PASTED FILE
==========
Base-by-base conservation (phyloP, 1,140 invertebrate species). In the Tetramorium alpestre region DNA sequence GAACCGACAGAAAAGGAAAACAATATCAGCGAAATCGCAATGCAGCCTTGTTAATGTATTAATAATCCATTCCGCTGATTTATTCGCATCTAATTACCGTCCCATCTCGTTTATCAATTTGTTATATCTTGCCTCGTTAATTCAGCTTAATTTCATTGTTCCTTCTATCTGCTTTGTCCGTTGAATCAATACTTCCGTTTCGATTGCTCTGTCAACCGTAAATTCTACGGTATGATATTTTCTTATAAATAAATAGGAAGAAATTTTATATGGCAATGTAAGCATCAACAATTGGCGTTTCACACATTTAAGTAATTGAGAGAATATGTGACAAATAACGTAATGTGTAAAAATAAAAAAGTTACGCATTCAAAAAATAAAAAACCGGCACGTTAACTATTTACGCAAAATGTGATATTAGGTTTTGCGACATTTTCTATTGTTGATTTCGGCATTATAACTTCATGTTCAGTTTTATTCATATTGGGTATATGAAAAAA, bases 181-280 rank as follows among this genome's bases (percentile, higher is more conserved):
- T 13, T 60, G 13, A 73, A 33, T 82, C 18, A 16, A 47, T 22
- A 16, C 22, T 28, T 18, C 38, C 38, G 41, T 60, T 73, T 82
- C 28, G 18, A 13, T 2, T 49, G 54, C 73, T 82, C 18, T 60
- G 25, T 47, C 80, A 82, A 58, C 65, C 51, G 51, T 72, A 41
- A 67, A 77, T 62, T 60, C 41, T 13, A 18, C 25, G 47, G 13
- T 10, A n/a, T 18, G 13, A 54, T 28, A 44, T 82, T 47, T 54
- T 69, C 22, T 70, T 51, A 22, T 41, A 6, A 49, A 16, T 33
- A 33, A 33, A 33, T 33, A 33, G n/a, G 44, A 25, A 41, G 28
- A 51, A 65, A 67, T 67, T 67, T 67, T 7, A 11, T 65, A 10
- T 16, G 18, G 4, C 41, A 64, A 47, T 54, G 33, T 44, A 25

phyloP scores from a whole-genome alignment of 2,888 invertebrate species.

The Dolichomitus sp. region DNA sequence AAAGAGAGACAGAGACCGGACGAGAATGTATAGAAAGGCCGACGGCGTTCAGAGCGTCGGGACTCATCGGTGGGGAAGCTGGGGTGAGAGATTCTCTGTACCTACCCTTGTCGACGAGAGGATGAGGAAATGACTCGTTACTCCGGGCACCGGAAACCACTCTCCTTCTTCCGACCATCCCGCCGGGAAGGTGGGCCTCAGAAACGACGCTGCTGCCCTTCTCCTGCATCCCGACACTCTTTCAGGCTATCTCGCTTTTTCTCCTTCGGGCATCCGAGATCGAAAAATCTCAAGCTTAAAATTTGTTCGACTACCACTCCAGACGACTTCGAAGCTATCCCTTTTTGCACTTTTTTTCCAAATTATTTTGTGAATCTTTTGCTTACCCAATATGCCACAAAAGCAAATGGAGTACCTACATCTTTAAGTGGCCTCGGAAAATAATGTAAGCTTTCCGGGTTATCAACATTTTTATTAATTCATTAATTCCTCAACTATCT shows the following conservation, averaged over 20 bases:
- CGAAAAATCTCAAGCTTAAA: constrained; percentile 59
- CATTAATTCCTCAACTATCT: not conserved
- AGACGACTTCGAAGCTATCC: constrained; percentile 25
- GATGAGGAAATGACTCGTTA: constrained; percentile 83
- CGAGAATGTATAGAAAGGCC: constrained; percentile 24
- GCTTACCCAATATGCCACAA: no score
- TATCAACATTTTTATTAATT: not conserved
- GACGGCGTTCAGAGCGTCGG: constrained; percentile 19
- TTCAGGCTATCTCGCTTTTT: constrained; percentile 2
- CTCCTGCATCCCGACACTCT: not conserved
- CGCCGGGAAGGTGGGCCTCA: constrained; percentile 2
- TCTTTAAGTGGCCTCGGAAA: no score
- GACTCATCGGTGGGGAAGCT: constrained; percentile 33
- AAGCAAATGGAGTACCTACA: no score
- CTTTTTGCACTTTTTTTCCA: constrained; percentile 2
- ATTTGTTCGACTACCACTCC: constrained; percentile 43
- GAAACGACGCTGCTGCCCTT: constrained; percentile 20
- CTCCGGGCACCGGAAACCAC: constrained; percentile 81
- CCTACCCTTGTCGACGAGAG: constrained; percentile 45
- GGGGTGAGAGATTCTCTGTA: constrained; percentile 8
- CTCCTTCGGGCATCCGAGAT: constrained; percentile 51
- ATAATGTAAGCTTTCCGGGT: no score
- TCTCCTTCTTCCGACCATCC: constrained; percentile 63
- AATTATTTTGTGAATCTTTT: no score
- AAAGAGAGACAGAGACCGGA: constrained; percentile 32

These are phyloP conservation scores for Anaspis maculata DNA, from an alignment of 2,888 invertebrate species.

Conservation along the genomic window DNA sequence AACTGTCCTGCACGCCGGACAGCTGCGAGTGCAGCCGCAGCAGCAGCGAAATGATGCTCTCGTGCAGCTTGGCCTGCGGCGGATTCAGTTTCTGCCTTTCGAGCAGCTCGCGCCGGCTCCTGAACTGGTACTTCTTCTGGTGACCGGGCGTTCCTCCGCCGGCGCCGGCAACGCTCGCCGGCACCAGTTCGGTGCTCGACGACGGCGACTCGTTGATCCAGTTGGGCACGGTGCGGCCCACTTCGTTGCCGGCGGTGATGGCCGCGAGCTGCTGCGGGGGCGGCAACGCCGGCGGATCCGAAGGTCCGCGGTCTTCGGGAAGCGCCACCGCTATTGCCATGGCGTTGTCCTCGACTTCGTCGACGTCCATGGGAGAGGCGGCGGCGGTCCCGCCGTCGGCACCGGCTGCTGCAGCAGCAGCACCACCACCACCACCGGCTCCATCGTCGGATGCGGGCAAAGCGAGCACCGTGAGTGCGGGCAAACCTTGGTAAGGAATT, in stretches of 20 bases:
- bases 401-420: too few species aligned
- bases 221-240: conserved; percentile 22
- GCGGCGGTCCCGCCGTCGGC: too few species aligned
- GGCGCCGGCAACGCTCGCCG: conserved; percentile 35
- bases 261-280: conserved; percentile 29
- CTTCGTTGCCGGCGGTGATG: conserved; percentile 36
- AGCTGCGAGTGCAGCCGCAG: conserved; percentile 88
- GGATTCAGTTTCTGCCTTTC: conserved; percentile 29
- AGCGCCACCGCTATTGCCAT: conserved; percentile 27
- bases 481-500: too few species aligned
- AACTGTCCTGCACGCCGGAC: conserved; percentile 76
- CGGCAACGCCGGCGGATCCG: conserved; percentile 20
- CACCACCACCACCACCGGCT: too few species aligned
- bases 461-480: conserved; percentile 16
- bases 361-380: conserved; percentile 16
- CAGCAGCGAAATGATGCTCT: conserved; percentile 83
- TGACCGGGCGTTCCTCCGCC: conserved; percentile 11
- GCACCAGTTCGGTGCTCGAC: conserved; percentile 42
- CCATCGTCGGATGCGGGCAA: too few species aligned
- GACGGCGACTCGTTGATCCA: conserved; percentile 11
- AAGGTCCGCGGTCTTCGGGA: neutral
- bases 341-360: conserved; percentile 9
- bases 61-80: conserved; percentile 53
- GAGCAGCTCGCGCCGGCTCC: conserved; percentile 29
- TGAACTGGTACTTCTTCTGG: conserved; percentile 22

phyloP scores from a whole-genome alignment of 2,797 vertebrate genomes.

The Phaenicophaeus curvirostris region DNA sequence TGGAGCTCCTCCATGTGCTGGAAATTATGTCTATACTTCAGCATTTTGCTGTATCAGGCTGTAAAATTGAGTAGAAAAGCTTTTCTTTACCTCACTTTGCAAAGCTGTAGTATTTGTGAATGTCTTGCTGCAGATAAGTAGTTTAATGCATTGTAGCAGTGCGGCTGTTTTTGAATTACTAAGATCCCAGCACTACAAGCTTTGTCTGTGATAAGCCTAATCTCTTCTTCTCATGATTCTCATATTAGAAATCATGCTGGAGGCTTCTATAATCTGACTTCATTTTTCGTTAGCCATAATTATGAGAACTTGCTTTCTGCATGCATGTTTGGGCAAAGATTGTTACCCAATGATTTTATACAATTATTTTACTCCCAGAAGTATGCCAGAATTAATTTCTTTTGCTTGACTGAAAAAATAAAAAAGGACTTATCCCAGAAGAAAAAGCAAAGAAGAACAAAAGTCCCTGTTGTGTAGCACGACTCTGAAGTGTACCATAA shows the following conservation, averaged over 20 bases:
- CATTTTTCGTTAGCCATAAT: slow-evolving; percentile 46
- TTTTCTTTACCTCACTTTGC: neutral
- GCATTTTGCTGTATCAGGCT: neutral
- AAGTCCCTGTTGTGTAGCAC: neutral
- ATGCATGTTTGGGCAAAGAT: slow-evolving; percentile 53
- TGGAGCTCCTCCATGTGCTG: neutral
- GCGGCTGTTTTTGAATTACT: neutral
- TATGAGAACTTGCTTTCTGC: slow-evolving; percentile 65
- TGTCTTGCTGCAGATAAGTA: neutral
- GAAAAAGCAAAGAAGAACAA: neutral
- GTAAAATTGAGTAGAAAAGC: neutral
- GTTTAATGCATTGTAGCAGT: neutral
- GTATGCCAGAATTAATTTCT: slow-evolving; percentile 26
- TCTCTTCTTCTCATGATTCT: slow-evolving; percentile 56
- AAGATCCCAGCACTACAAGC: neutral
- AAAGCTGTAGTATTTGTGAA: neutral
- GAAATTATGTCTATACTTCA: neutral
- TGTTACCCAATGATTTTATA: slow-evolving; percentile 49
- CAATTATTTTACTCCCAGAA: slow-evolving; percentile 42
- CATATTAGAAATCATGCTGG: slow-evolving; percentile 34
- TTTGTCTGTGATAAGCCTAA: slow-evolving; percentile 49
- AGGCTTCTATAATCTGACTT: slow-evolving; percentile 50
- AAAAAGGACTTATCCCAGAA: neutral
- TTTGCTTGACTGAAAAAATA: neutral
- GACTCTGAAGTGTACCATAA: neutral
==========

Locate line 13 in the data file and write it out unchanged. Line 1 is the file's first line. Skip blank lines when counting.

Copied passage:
The Dolichomitus sp. region DNA sequence AAAGAGAGACAGAGACCGGACGAGAATGTATAGAAAGGCCGACGGCGTTCAGAGCGTCGGGACTCATCGGTGGGGAAGCTGGGGTGAGAGATTCTCTGTACCTACCCTTGTCGACGAGAGGATGAGGAAATGACTCGTTACTCCGGGCACCGGAAACCACTCTCCTTCTTCCGACCATCCCGCCGGGAAGGTGGGCCTCAGAAACGACGCTGCTGCCCTTCTCCTGCATCCCGACACTCTTTCAGGCTATCTCGCTTTTTCTCCTTCGGGCATCCGAGATCGAAAAATCTCAAGCTTAAAATTTGTTCGACTACCACTCCAGACGACTTCGAAGCTATCCCTTTTTGCACTTTTTTTCCAAATTATTTTGTGAATCTTTTGCTTACCCAATATGCCACAAAAGCAAATGGAGTACCTACATCTTTAAGTGGCCTCGGAAAATAATGTAAGCTTTCCGGGTTATCAACATTTTTATTAATTCATTAATTCCTCAACTATCT shows the following conservation, averaged over 20 bases: